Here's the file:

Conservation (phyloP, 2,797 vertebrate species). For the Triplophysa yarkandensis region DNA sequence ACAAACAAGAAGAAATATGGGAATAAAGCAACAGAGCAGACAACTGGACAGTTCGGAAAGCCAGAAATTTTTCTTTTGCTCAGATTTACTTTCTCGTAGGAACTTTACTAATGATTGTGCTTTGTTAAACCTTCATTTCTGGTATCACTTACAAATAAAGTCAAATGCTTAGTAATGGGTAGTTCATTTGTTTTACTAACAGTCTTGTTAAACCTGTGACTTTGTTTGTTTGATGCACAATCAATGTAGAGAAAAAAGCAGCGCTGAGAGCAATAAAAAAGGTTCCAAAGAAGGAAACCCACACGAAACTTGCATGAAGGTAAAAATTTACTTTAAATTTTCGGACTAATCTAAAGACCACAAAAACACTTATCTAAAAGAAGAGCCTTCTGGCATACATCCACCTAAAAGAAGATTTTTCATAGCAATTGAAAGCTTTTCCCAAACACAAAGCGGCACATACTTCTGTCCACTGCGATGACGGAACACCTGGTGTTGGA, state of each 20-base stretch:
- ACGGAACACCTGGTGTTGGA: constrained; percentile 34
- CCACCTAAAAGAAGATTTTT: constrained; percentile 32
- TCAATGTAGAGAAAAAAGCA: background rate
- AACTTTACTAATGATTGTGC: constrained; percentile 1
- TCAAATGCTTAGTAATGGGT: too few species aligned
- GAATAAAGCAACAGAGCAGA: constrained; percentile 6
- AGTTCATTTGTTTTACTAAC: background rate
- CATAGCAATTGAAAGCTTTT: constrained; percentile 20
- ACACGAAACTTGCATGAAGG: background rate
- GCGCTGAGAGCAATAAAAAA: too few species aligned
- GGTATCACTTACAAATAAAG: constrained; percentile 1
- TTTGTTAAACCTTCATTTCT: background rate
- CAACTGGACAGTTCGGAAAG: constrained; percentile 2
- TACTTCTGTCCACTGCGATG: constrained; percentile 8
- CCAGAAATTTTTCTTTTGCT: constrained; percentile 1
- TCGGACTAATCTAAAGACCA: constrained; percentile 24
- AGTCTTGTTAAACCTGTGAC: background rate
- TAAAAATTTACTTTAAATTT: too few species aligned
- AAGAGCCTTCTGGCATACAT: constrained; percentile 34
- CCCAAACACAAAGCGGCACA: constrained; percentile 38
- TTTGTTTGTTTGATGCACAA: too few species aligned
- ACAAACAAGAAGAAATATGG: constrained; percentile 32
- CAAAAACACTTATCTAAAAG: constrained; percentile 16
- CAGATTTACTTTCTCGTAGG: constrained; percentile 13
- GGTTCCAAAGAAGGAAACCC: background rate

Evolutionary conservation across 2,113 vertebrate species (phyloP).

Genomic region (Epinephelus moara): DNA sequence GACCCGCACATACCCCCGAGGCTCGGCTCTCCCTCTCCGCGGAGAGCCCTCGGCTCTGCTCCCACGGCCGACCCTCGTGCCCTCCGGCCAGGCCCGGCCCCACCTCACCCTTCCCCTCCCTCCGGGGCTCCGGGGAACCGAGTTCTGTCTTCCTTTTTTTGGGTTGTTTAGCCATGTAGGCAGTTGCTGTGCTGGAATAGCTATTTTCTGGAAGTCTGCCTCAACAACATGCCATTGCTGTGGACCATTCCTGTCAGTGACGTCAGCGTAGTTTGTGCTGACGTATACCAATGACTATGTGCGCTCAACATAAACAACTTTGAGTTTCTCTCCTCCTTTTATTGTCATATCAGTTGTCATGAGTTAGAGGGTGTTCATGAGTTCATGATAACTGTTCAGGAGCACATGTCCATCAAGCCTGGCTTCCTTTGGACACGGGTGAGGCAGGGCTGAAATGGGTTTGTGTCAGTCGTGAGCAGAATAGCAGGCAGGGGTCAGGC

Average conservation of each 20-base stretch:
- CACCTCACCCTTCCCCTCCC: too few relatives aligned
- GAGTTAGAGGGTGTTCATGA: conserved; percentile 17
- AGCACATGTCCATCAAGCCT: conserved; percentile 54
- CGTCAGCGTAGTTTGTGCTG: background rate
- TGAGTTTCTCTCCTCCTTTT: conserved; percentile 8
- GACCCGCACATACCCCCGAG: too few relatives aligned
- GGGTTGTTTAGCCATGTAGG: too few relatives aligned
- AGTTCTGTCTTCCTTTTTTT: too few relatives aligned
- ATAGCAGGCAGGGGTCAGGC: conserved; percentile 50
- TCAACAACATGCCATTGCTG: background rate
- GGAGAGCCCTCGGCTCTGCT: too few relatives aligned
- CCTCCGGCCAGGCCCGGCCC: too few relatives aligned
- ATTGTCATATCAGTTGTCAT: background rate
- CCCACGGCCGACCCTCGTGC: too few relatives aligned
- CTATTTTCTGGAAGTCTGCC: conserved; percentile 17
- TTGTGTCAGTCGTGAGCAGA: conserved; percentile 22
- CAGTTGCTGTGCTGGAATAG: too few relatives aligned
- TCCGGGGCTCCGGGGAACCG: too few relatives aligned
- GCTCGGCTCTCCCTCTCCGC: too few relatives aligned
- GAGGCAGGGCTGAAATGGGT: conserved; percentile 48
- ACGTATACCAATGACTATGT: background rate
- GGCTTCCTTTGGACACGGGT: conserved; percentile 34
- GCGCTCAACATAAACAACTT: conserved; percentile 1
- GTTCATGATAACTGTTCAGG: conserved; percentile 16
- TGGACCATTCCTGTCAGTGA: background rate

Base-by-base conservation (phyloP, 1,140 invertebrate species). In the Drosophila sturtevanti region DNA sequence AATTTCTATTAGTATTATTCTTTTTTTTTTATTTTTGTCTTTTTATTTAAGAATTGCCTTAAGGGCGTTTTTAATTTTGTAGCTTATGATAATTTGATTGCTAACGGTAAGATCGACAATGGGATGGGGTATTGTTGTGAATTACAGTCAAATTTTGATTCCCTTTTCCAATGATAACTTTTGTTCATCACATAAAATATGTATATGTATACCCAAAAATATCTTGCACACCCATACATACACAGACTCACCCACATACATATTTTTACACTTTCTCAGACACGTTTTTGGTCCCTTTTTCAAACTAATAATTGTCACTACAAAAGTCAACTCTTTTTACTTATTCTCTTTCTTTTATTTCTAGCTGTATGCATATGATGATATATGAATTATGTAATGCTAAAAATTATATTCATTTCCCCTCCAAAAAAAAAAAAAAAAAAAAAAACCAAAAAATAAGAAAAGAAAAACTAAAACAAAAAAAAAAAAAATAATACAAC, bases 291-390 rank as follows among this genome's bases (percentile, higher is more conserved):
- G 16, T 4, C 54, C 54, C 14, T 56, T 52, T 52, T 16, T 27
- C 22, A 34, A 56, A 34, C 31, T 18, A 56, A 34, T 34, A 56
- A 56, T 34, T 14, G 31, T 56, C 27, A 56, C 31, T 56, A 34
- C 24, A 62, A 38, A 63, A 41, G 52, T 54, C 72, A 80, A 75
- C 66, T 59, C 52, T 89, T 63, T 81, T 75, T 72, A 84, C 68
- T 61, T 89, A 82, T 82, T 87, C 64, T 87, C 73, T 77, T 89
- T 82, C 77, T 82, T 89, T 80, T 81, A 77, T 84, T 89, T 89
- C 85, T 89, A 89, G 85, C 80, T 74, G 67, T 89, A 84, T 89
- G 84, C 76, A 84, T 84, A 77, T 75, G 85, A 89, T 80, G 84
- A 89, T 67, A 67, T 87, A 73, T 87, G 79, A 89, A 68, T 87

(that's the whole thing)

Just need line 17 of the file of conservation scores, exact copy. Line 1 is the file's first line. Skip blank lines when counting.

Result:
- TCGGACTAATCTAAAGACCA: constrained; percentile 24